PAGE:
That is not less than what Paul is commanding here. And certainly, such love from a wife to her husband will contribute to a happy home. A wife’s love is part of what “makes” her “home” the haven of rest and support and encouragement for her husband that it must be. But that love will also express itself in her diligence to “make” the “home” in all the other ways that that requires. Out of love for her husband, she will be diligent to keep a clean and orderly house, so that it truly can be a place of rest and refreshment, rather than chaos and disorder. Out of love for her husband, she will be faithful to use her gifts to employ their home as a means of extending hospitality to others. And so on. Love is the engine for homemaking.


And in similar ways, a godly woman who is a worker at home is to see to it that she loves her children. We spoke earlier of how the Scripture presents the woman fundamentally as a nurturer. And there is no more natural of an expression of that nurturing disposition than in a mother’s tender and affectionate care for her children. There is a unique softness that a child ought to find in his mother; she ought to conduct herself with him in a way that makes him always confident in her sympathy and protection. But more than that, Pastor John writes that a mother is to love her children “in every way—practical, physical, social, moral, and spiritual—with a love that has no conditions and no limits” (Titus, 85).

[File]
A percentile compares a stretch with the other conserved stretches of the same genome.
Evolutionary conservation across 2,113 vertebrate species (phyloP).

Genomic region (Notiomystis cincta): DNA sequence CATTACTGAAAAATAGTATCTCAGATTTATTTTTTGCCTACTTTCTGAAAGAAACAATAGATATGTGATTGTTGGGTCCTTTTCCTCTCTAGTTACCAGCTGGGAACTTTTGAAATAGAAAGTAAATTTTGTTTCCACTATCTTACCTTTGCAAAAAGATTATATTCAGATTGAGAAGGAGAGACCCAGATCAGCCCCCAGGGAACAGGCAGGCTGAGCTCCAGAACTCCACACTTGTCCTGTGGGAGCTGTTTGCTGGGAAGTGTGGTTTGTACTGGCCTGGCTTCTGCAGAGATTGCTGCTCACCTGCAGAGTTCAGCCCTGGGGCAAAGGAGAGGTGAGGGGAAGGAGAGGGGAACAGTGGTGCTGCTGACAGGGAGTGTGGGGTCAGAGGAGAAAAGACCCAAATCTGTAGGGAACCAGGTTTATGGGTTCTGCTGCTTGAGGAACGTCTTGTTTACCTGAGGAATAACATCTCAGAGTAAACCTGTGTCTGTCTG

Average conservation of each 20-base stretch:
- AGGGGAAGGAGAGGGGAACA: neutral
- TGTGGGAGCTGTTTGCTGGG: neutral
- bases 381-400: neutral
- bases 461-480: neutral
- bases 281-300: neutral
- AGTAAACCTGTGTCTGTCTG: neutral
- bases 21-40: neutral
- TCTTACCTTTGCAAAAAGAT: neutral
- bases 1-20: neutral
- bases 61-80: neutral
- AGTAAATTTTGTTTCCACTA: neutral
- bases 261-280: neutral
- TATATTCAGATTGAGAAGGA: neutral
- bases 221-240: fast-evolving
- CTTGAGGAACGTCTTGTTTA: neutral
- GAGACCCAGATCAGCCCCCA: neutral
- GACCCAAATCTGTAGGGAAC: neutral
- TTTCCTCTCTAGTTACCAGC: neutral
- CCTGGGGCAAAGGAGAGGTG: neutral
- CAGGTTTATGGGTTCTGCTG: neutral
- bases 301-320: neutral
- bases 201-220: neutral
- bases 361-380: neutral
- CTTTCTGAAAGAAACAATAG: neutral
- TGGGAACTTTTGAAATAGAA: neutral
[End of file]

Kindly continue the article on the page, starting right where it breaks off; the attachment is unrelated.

And I think the best illustration of that comes in Proverbs 31, so turn there with me. You all recognize this passage as Solomon’s depiction of the standard of biblical womanhood. And we observe in these verses a picture of the duties of a godly woman, who loves her husband and her children, and is a worker at home.